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Taking Strategic Voting to a New Level: The 2013 Italian Parliamentary Elections

- February 24, 2013

Italians are heading to the polls today in the first of two days of balloting to determine the composition of the new parliament, and – as Italy is a parliamentary system – the new government. Lots of news stories will focus on the consequences of the election, the mood of voters, and remaining uncertainty over what the results will be.

As a political scientist, however, I am fascinated by what seems to be an extreme case of the dictates of strategic voting colliding with whatever innate desire voters have to vote sincerely. Simply put, there are voters in Italy today who – if they want to produce a government that is most likely to pursue their preferred policies – ought to be voting again Berlusconi in the lower house elections but for Berlusconi in the upper house elections. Moreover, some of these people are likely to be among the most opposed to Berlusconi in the country: supporters of current Prime Minister Mario Monte or the most likely next Prime Minister of Italy, Pier Luigi Bersani. I explain why in detail in an op-ed at Al Jazeera English. The essence of the argument is found near the end of the piece:

The only way then that Bersani can be prevented from winning all of the regions in the Senate election is if the Berlusconi coalition wins some of them. This means that (a) if you want to see Bersani ruling in coalition with Monti and (b) you live in a region where Berlusconi is actually competitive, the best chance you have of seeing Monti in the government is if you cast your vote for the Monti coalition in the Chamber of Deputies, but for the Berlusconi coalition in the Senate.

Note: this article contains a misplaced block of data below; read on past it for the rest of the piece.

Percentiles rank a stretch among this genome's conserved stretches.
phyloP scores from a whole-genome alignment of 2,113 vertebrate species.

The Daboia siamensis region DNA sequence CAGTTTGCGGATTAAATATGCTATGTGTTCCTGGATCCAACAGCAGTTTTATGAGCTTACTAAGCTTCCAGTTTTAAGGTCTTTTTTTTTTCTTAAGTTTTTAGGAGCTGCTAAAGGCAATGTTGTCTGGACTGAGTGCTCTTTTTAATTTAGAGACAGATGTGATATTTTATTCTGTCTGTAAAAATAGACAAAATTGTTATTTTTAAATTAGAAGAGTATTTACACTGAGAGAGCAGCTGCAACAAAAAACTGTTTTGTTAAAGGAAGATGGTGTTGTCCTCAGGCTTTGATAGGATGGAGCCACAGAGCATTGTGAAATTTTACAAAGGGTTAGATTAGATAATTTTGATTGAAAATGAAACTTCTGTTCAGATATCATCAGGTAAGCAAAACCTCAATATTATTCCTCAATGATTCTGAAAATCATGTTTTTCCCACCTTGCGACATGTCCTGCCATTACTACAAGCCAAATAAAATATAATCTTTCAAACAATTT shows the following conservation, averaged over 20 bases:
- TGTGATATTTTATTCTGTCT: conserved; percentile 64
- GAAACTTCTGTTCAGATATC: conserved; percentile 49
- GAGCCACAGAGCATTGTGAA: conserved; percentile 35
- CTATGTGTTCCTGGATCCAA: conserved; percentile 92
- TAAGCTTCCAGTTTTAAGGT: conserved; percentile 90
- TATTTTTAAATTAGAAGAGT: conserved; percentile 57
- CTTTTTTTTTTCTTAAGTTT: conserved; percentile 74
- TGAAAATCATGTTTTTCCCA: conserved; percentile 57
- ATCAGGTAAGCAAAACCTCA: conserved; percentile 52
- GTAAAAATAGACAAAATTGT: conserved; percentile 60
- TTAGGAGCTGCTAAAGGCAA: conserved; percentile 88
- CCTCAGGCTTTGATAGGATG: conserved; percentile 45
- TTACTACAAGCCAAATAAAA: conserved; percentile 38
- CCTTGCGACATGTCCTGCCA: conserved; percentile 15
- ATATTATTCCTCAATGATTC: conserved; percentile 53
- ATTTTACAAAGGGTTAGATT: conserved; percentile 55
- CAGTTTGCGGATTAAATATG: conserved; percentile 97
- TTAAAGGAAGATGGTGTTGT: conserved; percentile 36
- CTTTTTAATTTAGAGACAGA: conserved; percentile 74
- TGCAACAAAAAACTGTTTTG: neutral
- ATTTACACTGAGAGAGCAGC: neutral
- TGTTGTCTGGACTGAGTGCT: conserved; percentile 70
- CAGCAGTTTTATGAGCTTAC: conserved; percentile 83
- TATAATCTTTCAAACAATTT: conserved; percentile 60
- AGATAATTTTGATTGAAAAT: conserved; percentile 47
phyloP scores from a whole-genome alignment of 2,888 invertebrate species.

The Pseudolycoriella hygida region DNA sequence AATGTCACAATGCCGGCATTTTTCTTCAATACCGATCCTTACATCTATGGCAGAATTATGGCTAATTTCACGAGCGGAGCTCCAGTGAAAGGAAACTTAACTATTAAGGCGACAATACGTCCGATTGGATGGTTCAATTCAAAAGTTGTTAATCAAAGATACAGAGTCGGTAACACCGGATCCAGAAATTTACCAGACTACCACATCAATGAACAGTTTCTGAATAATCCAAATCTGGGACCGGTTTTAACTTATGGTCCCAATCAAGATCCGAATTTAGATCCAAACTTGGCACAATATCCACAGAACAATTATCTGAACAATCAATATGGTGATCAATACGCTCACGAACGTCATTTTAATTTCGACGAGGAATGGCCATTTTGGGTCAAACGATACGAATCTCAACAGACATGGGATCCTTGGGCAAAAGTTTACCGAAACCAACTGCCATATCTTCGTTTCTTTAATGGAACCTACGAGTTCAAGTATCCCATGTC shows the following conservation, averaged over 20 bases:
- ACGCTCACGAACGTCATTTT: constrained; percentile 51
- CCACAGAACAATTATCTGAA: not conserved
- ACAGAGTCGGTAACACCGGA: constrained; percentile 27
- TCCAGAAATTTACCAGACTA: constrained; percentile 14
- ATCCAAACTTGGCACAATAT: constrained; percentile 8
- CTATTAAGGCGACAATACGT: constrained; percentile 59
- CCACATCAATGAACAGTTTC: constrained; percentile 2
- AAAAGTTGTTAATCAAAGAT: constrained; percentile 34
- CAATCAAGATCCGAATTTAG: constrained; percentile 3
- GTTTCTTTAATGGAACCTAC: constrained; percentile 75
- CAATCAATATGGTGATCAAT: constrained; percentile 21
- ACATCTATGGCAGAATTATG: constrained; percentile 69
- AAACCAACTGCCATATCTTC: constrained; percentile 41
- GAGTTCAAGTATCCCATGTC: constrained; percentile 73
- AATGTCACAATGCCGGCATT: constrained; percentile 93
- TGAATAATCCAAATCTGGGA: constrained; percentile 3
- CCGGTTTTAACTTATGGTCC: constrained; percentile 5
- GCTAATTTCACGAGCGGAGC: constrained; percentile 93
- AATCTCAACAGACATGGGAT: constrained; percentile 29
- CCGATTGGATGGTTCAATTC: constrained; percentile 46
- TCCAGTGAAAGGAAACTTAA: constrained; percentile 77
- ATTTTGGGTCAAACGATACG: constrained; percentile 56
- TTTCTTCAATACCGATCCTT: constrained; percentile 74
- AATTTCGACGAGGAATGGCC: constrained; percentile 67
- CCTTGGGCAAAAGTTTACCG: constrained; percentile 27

What makes this even stranger is that the exact same logic holds for more centrist supporters of Bersani. Without going into too much detail, Bersani’s party has a more centrist (which today means more pro-economic reform, or more pro-austerity) wing, as well as a more traditional leftist wing. Moreover, the other parties in Bersani’s coalition are to the left of his party. If you are from the centrist wing of Bersani’s party, you may actually prefer to have your party form the new government in coalition with the Monti parties than with the coalition partners with whom you are contesting the election.

Should this be the case – and should you live in a region of the country where Berlusconi is competitive – then even if your preferred party is Bersani’s party, it still probably makes the most sense for you to vote for the Bersani coalition in the Chamber of Deputies election, but for Berlusconi in the Senate. Strategic voting indeed!

The full op-ed can be found here.

[Photo by Joshua A. Tucker]